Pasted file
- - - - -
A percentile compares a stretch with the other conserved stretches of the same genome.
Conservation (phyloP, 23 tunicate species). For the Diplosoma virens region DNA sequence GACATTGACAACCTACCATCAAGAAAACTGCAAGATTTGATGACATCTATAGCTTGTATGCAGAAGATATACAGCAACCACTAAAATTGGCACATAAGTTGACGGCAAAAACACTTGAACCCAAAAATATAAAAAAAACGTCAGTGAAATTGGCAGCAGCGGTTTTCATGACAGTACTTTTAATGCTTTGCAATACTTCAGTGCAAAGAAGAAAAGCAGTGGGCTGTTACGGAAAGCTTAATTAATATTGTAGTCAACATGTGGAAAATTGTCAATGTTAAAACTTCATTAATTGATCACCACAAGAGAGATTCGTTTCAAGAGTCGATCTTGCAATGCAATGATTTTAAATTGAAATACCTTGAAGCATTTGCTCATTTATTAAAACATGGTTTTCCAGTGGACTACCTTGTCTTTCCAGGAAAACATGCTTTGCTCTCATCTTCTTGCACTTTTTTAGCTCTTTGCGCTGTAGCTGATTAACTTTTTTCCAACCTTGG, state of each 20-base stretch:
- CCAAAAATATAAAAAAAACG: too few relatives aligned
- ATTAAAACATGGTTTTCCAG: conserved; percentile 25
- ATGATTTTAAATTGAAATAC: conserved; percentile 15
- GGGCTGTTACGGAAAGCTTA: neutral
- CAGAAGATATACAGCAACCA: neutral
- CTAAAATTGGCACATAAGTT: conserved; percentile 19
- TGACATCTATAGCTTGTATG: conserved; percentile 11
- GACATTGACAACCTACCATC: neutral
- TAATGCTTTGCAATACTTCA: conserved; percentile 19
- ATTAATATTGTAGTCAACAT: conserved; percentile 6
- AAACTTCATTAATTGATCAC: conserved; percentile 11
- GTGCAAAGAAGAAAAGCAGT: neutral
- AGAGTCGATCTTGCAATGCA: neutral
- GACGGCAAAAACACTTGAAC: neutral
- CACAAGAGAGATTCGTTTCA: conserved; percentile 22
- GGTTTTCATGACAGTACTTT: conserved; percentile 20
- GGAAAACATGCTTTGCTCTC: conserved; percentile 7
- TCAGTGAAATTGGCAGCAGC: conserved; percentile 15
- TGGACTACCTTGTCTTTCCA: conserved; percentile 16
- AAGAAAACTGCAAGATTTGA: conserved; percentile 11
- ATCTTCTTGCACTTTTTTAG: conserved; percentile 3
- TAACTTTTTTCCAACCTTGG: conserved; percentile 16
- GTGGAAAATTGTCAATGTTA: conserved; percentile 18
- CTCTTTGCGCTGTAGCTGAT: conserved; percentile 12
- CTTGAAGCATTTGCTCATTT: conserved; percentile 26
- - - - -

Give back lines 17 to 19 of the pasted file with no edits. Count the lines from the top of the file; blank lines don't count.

- CACAAGAGAGATTCGTTTCA: conserved; percentile 22
- GGTTTTCATGACAGTACTTT: conserved; percentile 20
- GGAAAACATGCTTTGCTCTC: conserved; percentile 7